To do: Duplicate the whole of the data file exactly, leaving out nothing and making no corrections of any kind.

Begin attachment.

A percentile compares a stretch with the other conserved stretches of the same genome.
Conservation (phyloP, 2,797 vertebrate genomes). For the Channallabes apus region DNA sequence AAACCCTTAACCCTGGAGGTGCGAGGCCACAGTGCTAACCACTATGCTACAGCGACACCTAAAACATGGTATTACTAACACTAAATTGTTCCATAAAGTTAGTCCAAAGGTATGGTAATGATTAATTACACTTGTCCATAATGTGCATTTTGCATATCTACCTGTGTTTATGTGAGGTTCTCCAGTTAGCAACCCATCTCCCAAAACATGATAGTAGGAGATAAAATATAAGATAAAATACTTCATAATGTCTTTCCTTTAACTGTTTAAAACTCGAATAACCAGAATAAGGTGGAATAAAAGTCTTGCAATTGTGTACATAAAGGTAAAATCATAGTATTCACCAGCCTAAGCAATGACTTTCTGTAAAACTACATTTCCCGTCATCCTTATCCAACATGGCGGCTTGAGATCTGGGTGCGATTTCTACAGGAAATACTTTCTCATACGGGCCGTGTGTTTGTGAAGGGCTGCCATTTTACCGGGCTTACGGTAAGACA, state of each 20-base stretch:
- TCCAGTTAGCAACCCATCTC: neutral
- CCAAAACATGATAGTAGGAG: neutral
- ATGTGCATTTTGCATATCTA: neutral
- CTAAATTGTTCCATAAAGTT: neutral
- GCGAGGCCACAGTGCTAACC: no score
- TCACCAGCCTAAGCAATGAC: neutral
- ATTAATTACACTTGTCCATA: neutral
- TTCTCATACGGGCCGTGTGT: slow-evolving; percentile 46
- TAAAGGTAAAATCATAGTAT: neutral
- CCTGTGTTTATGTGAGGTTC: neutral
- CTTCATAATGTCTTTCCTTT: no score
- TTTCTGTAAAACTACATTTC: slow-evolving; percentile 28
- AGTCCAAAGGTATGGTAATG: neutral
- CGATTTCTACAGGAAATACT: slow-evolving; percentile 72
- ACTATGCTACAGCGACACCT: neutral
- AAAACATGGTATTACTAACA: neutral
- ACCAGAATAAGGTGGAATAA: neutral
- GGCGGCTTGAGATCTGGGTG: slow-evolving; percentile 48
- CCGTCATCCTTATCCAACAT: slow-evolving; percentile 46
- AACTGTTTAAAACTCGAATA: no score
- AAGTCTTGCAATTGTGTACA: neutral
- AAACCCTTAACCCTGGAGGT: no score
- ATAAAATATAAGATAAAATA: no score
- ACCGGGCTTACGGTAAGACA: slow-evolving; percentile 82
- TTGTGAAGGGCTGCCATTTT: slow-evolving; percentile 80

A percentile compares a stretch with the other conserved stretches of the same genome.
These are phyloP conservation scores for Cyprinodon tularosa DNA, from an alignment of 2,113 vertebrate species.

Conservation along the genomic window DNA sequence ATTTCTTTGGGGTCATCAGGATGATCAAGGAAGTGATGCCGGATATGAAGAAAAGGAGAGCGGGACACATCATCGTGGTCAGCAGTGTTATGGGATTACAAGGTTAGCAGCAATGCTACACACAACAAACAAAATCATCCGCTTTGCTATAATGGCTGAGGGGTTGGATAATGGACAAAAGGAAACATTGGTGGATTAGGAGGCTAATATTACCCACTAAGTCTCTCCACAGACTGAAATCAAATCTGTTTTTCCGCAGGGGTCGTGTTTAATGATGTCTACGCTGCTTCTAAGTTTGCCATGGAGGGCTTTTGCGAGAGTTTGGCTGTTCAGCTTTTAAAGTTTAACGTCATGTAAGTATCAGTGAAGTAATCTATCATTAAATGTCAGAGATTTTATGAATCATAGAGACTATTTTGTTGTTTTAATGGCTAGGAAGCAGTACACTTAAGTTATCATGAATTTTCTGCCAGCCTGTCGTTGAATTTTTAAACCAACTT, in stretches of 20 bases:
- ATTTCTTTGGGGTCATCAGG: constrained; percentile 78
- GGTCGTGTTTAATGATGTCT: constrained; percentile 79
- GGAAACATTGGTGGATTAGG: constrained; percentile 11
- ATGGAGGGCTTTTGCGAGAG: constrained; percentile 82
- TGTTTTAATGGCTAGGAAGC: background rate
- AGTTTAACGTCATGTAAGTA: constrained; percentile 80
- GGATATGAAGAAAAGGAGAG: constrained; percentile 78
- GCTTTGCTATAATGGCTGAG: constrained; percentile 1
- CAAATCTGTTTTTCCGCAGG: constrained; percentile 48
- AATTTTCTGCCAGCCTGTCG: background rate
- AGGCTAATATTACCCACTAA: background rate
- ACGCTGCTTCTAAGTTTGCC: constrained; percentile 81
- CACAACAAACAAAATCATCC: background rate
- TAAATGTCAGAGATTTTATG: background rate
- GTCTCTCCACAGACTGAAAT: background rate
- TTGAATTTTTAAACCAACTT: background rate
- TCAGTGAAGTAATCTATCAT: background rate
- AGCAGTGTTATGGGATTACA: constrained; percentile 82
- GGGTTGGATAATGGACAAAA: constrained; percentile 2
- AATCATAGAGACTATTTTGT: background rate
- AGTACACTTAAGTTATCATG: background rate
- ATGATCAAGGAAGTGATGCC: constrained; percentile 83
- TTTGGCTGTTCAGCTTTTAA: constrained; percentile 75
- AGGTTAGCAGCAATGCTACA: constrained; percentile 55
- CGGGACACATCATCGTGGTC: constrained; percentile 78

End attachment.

A percentile compares a stretch with the other conserved stretches of the same genome.
Conservation (phyloP, 2,797 vertebrate genomes). For the Channallabes apus region DNA sequence AAACCCTTAACCCTGGAGGTGCGAGGCCACAGTGCTAACCACTATGCTACAGCGACACCTAAAACATGGTATTACTAACACTAAATTGTTCCATAAAGTTAGTCCAAAGGTATGGTAATGATTAATTACACTTGTCCATAATGTGCATTTTGCATATCTACCTGTGTTTATGTGAGGTTCTCCAGTTAGCAACCCATCTCCCAAAACATGATAGTAGGAGATAAAATATAAGATAAAATACTTCATAATGTCTTTCCTTTAACTGTTTAAAACTCGAATAACCAGAATAAGGTGGAATAAAAGTCTTGCAATTGTGTACATAAAGGTAAAATCATAGTATTCACCAGCCTAAGCAATGACTTTCTGTAAAACTACATTTCCCGTCATCCTTATCCAACATGGCGGCTTGAGATCTGGGTGCGATTTCTACAGGAAATACTTTCTCATACGGGCCGTGTGTTTGTGAAGGGCTGCCATTTTACCGGGCTTACGGTAAGACA, state of each 20-base stretch:
- TCCAGTTAGCAACCCATCTC: neutral
- CCAAAACATGATAGTAGGAG: neutral
- ATGTGCATTTTGCATATCTA: neutral
- CTAAATTGTTCCATAAAGTT: neutral
- GCGAGGCCACAGTGCTAACC: no score
- TCACCAGCCTAAGCAATGAC: neutral
- ATTAATTACACTTGTCCATA: neutral
- TTCTCATACGGGCCGTGTGT: slow-evolving; percentile 46
- TAAAGGTAAAATCATAGTAT: neutral
- CCTGTGTTTATGTGAGGTTC: neutral
- CTTCATAATGTCTTTCCTTT: no score
- TTTCTGTAAAACTACATTTC: slow-evolving; percentile 28
- AGTCCAAAGGTATGGTAATG: neutral
- CGATTTCTACAGGAAATACT: slow-evolving; percentile 72
- ACTATGCTACAGCGACACCT: neutral
- AAAACATGGTATTACTAACA: neutral
- ACCAGAATAAGGTGGAATAA: neutral
- GGCGGCTTGAGATCTGGGTG: slow-evolving; percentile 48
- CCGTCATCCTTATCCAACAT: slow-evolving; percentile 46
- AACTGTTTAAAACTCGAATA: no score
- AAGTCTTGCAATTGTGTACA: neutral
- AAACCCTTAACCCTGGAGGT: no score
- ATAAAATATAAGATAAAATA: no score
- ACCGGGCTTACGGTAAGACA: slow-evolving; percentile 82
- TTGTGAAGGGCTGCCATTTT: slow-evolving; percentile 80

A percentile compares a stretch with the other conserved stretches of the same genome.
These are phyloP conservation scores for Cyprinodon tularosa DNA, from an alignment of 2,113 vertebrate species.

Conservation along the genomic window DNA sequence ATTTCTTTGGGGTCATCAGGATGATCAAGGAAGTGATGCCGGATATGAAGAAAAGGAGAGCGGGACACATCATCGTGGTCAGCAGTGTTATGGGATTACAAGGTTAGCAGCAATGCTACACACAACAAACAAAATCATCCGCTTTGCTATAATGGCTGAGGGGTTGGATAATGGACAAAAGGAAACATTGGTGGATTAGGAGGCTAATATTACCCACTAAGTCTCTCCACAGACTGAAATCAAATCTGTTTTTCCGCAGGGGTCGTGTTTAATGATGTCTACGCTGCTTCTAAGTTTGCCATGGAGGGCTTTTGCGAGAGTTTGGCTGTTCAGCTTTTAAAGTTTAACGTCATGTAAGTATCAGTGAAGTAATCTATCATTAAATGTCAGAGATTTTATGAATCATAGAGACTATTTTGTTGTTTTAATGGCTAGGAAGCAGTACACTTAAGTTATCATGAATTTTCTGCCAGCCTGTCGTTGAATTTTTAAACCAACTT, in stretches of 20 bases:
- ATTTCTTTGGGGTCATCAGG: constrained; percentile 78
- GGTCGTGTTTAATGATGTCT: constrained; percentile 79
- GGAAACATTGGTGGATTAGG: constrained; percentile 11
- ATGGAGGGCTTTTGCGAGAG: constrained; percentile 82
- TGTTTTAATGGCTAGGAAGC: background rate
- AGTTTAACGTCATGTAAGTA: constrained; percentile 80
- GGATATGAAGAAAAGGAGAG: constrained; percentile 78
- GCTTTGCTATAATGGCTGAG: constrained; percentile 1
- CAAATCTGTTTTTCCGCAGG: constrained; percentile 48
- AATTTTCTGCCAGCCTGTCG: background rate
- AGGCTAATATTACCCACTAA: background rate
- ACGCTGCTTCTAAGTTTGCC: constrained; percentile 81
- CACAACAAACAAAATCATCC: background rate
- TAAATGTCAGAGATTTTATG: background rate
- GTCTCTCCACAGACTGAAAT: background rate
- TTGAATTTTTAAACCAACTT: background rate
- TCAGTGAAGTAATCTATCAT: background rate
- AGCAGTGTTATGGGATTACA: constrained; percentile 82
- GGGTTGGATAATGGACAAAA: constrained; percentile 2
- AATCATAGAGACTATTTTGT: background rate
- AGTACACTTAAGTTATCATG: background rate
- ATGATCAAGGAAGTGATGCC: constrained; percentile 83
- TTTGGCTGTTCAGCTTTTAA: constrained; percentile 75
- AGGTTAGCAGCAATGCTACA: constrained; percentile 55
- CGGGACACATCATCGTGGTC: constrained; percentile 78